The Fortress

Team Strategies go here, if you want to share that is...
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TiTnAsS
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Post by TiTnAsS »

Okay, well even though i don't think it should be unconquerable ever, good job on it and it's real fun. On a side note, you disapeared for a while Phil, where were you? just takin a break from tron?

(I'm going to post my suggestion in the other topic on this in the development section, seeing as how this is the stratagy convo on it.)
Damn, it sure has been a while!

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Post by philippeqc »

TiTnAsS wrote:Okay, well even though i don't think it should be unconquerable ever,
Just so we are clear about this, there are 3 settings that control the fortress. Points goes from 0 to 1. At 1, the fortress is "won"
attacker rate:rate at which each attacker win points for each second in the zone. Default is .5
defender rate: rate at which each defender removes points for each second in the zone. Not e that there is a flloor at 0 points. Default rate is .25
decay rate: rate at which the zone looses points. Default rate is .1
That gives you the "it takes 2 sec to conquer the zone" and the "W00t man, I was there for more than 2 seconds" when a defender is present ( +.5 -.25 -.1 = .15 is the rate at which you win point in this case, so its 8 seconds in the zone that are needed).

Playing with these settings can lead to many interesting scenarios, like the one I mentionned. But it boils down to being settings, just like "brake accelerate you".
good job on it and it's real fun.
Thanks z-man for the insight to put the fortress aspect! Really made a day and night difference!
On a side note, you disapeared for a while Phil, where were you? just takin a break from tron?
It was sadly only too much work. Thanks for your concerns.

-ph
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TiTnAsS
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Post by TiTnAsS »

Oh theres an actual formula, i thought you guys just pulled that out of your ass, sry my bad lol...

Are you back for a while or what?
Damn, it sure has been a while!

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Post by philippeqc »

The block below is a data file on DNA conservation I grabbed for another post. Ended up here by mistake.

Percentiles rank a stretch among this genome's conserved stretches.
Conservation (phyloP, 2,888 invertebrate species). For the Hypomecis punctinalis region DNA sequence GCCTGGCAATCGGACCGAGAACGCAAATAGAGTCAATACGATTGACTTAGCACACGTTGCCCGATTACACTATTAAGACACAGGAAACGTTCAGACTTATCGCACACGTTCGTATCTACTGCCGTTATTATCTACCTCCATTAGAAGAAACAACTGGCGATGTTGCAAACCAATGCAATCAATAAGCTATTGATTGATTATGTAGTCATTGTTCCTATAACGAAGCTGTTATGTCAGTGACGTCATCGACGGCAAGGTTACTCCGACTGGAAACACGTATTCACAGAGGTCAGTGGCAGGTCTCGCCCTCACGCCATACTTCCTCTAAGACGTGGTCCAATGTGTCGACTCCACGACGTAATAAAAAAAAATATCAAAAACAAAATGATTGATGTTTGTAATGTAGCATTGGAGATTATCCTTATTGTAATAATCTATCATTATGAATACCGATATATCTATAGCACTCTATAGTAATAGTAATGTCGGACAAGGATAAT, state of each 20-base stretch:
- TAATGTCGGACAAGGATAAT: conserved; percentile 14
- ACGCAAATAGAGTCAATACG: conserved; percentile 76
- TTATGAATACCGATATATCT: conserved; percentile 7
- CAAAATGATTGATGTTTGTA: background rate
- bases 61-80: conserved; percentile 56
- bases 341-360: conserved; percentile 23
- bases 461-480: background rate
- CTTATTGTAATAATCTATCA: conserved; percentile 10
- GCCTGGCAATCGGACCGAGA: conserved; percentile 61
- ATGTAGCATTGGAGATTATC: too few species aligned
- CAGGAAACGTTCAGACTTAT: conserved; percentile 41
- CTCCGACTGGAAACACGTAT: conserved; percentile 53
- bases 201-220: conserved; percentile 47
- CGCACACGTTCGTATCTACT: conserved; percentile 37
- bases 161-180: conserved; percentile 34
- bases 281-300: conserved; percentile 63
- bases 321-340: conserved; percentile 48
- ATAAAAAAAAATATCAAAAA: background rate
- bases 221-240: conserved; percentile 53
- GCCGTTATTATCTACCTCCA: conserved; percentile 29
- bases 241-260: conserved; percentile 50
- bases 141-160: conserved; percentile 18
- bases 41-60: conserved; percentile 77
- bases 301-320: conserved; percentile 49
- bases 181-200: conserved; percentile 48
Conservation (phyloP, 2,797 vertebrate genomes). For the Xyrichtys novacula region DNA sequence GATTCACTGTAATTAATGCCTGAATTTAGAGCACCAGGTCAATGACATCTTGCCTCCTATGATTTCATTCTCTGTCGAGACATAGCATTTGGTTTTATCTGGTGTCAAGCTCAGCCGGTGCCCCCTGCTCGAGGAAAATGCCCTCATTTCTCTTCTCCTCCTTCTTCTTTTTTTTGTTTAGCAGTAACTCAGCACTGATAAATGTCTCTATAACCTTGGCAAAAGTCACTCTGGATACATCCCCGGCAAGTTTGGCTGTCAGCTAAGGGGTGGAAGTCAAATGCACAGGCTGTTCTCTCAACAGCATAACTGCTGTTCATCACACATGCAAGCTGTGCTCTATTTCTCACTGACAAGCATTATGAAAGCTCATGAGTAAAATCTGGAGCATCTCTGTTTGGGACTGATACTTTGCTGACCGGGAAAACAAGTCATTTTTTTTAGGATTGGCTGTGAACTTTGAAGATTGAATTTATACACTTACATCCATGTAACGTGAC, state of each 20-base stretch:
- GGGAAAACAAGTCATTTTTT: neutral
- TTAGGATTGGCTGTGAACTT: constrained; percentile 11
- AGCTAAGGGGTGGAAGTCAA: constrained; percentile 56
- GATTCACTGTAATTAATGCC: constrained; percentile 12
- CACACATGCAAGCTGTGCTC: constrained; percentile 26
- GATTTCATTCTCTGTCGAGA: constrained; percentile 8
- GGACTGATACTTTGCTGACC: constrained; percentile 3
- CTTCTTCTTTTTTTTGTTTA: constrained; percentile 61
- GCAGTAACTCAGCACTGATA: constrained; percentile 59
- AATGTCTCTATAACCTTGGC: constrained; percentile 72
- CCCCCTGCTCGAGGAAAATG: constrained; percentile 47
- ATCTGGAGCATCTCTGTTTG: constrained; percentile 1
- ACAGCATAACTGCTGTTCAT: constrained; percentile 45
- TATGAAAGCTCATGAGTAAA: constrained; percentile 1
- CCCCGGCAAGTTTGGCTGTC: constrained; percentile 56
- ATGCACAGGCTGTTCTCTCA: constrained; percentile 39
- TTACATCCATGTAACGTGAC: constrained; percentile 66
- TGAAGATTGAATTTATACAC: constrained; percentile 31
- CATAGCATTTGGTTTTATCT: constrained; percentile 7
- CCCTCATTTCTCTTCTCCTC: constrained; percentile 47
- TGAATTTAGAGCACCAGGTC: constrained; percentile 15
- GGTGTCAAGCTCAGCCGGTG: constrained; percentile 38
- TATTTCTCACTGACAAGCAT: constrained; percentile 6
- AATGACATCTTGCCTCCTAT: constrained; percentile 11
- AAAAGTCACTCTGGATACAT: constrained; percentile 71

Yes, a formula. Must have been mentionned in a dev topic. We really need a wiki to publish that kind of details.

And I'm planning to stay for a while. I'm a consultant. The big project I was involved in is coming to completion. My contract and the project where supposed to be completed at the end of september. That defenitively not being the case, they prolonged me for one week, then another, then 2. So right now, the contract should stop at the end of October. If nothing changes that is. ;)

I'm planning myself a good little week of procrastination and AA for that magical vacation week. After that, we will see for other contracts and involvements.

-ph
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Post by radian »

THIS SERVER is so addictive and a nice change to the usuall last man thing,,,,,,the missle is a good tactic ,,but ,,the two man def n three or four attackers is i think the more reliable stratergy cause its easy to block a missle strike by setting up a wavy wall in the right place,,,,eh,,,,. The four zone thing was fun as well,, and it would be nice if there was a seperate server for this version ,,,has much potential for a weekly team event ,,that would be phat,,,,,oh an respect to z man...........u ,,rock[/b]
i just love it

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Post by philippeqc »

Is it just for me that the server is down? I'm unable to reach it since saturday at maybe 18h GTM - 1 .

I even considered hosting a fortress server in the meantime, but lacked the time to come up with appropriate settings and fix all server related problems (installing as a service, opening the routers port, etc...). Z-man, if you are interested, post the config you use. I might set up a secondary fortress server if yours still have troubles.

-ph
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Post by Z-Man »

As announced in the CVS test server thread, the "server" (actually my desktop machine) was shut down when our computer guy reinstalled the OS on Friday. I did not have the opportunity to restart it. Now it's up again.

The config is attached. Instead of the "let beta1 and beta2 download a copy of the original map" strategy, the real server just leaves MAP_FILE unchanged and has a copy of the zones map where the original map should be. That's a bit harder to maintain, though.
Attachments
fortress_autoexec.cfg.not.zip
Fortress configuration
(2.39 KiB) Downloaded 326 times

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Post by philippeqc »

Thanks,

I'll ready a clone, should fortress be taken down again. And maybe use it to experiment on alternative fortress maps (not backward compatible).


-ph
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Post by gnorty »